Her debut novel, Beyond I Do, is currently on sale at Amazon for under $4 (print and kindle version)! You can get that here:

About the book – When Dawn Breaks:

As the hurricane forces Jacqueline to evacuate, her need for purpose and restitution propel her north to her estranged and embittered daughter and into the arms of a handsome new friend. However, he’s dealing with a potential conspiracy at work, one that could cost him everything, and Jacqueline isn’t sure if he will be the one she can lean on during the difficult days ahead. Then there are the three orphans to consider, especially Gavin. Must she relinquish her chance at having love again in order to be restored?

Shannon’s endorsement: Three very different stories collide in the wake of a hurricane. Jennifer Slattery’s memorable characters stir the heartstrings, grip the soul, and keep pages turning way into the A.M hours.

Read a free, 36-page excerpt here:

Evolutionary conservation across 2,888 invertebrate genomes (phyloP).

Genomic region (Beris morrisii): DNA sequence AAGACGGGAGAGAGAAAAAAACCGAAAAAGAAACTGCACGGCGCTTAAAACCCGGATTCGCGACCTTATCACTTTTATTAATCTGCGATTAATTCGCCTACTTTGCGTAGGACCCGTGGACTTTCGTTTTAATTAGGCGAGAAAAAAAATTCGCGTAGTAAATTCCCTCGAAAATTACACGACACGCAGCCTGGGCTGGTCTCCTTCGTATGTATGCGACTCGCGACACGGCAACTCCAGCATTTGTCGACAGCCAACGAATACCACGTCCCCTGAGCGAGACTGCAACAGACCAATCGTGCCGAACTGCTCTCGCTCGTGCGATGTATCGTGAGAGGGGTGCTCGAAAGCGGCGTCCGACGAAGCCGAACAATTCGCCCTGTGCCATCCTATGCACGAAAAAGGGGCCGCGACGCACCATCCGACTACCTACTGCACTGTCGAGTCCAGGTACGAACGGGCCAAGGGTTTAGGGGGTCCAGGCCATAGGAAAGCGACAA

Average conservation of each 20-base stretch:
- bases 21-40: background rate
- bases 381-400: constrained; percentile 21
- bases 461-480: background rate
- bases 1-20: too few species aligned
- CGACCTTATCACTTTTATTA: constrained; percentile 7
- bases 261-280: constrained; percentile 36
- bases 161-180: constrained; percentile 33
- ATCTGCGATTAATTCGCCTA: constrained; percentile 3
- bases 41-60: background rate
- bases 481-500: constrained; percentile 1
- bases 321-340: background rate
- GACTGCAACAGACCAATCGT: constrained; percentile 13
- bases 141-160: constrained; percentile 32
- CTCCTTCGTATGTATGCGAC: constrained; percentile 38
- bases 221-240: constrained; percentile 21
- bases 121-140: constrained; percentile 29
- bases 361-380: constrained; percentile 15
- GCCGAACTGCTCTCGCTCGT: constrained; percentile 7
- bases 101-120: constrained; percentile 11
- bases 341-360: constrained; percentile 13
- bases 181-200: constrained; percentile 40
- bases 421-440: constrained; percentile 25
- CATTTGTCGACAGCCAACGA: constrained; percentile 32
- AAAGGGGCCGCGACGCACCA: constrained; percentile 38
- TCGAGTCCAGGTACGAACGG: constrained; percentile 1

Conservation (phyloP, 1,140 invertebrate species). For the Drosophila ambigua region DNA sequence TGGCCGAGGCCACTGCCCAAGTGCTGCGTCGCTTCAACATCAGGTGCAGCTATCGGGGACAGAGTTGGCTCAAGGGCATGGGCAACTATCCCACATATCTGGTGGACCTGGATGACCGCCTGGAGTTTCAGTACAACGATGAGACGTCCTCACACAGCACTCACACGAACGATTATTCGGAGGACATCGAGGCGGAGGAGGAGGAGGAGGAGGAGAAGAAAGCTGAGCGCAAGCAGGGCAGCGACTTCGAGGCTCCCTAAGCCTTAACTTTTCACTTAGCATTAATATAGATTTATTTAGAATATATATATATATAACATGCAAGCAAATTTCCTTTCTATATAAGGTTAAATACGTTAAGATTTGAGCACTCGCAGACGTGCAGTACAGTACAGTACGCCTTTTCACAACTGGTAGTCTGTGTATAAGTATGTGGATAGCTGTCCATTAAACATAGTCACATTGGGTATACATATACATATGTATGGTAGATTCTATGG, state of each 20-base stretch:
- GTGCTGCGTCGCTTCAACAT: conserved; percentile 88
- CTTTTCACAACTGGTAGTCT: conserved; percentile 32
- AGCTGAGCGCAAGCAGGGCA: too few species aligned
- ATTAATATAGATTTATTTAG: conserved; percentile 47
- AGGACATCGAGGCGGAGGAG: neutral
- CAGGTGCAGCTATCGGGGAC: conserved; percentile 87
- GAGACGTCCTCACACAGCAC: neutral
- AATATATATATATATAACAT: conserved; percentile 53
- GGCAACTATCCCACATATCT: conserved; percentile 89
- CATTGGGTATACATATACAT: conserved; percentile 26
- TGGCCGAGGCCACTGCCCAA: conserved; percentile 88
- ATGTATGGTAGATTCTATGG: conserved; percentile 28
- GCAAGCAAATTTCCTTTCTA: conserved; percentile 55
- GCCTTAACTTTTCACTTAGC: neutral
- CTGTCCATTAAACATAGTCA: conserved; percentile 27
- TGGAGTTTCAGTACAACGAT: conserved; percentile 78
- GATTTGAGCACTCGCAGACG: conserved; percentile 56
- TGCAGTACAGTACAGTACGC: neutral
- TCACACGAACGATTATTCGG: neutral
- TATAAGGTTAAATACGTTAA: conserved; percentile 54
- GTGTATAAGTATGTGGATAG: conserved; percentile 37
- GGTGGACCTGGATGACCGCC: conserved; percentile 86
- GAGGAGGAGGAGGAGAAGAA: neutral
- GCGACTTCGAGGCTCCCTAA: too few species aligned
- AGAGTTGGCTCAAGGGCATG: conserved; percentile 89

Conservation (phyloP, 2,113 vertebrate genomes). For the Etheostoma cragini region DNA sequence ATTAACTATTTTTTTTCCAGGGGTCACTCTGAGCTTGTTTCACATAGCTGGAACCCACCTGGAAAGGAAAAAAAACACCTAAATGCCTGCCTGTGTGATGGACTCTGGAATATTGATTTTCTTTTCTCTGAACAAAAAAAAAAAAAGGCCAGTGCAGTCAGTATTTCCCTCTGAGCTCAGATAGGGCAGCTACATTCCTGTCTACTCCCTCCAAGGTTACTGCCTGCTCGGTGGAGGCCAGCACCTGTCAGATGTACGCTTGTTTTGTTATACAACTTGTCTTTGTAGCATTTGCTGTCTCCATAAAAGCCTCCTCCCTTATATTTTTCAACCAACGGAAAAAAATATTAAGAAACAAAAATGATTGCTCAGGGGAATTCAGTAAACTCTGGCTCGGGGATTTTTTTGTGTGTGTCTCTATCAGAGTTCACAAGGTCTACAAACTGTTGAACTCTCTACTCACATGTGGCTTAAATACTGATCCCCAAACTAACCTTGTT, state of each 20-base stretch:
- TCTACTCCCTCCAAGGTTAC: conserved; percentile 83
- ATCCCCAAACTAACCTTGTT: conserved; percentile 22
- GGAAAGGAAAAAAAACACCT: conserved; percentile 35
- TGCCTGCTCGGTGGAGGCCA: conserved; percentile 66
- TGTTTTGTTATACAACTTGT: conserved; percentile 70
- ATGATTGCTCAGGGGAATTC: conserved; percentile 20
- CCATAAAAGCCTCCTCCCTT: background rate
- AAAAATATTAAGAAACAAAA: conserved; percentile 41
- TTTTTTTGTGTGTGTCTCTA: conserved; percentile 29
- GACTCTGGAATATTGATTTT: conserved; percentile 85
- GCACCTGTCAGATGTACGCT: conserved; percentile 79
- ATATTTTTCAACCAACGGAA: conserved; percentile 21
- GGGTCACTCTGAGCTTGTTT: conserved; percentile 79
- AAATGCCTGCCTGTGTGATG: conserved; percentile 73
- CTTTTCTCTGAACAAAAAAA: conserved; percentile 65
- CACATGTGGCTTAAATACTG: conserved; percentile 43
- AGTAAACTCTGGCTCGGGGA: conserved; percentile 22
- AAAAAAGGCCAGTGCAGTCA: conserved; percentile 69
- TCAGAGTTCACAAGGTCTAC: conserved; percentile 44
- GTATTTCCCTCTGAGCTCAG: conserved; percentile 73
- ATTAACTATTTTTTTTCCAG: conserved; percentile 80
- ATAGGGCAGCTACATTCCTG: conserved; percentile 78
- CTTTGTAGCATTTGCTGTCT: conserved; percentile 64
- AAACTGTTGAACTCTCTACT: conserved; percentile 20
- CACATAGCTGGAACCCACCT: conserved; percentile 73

You can buy a copy here:

On Amazon:

On Barnes and Noble:


Question: Have you ever gotten so busy you’ve neglected your family or friends?

Come back Feb 6th for Connie Almony!

5 Responses to “Jennifer Slattery – Real Life Romance – Part 1 of 1”

  • Shelia Hall says:

    no thank goodness

  • Since my husband is a full time pastor and I’m a full time writer, it’s hard to be too busy to spend time with my family. Yes, we’re all busy, but at the end of the day, we have family time. And a lot of our busy is at church and we’re all there together. Whenever I have a public speaking or teaching function or writers conference, they often make the trip with me. If not, I make a point to spend plenty of time with them when I get back.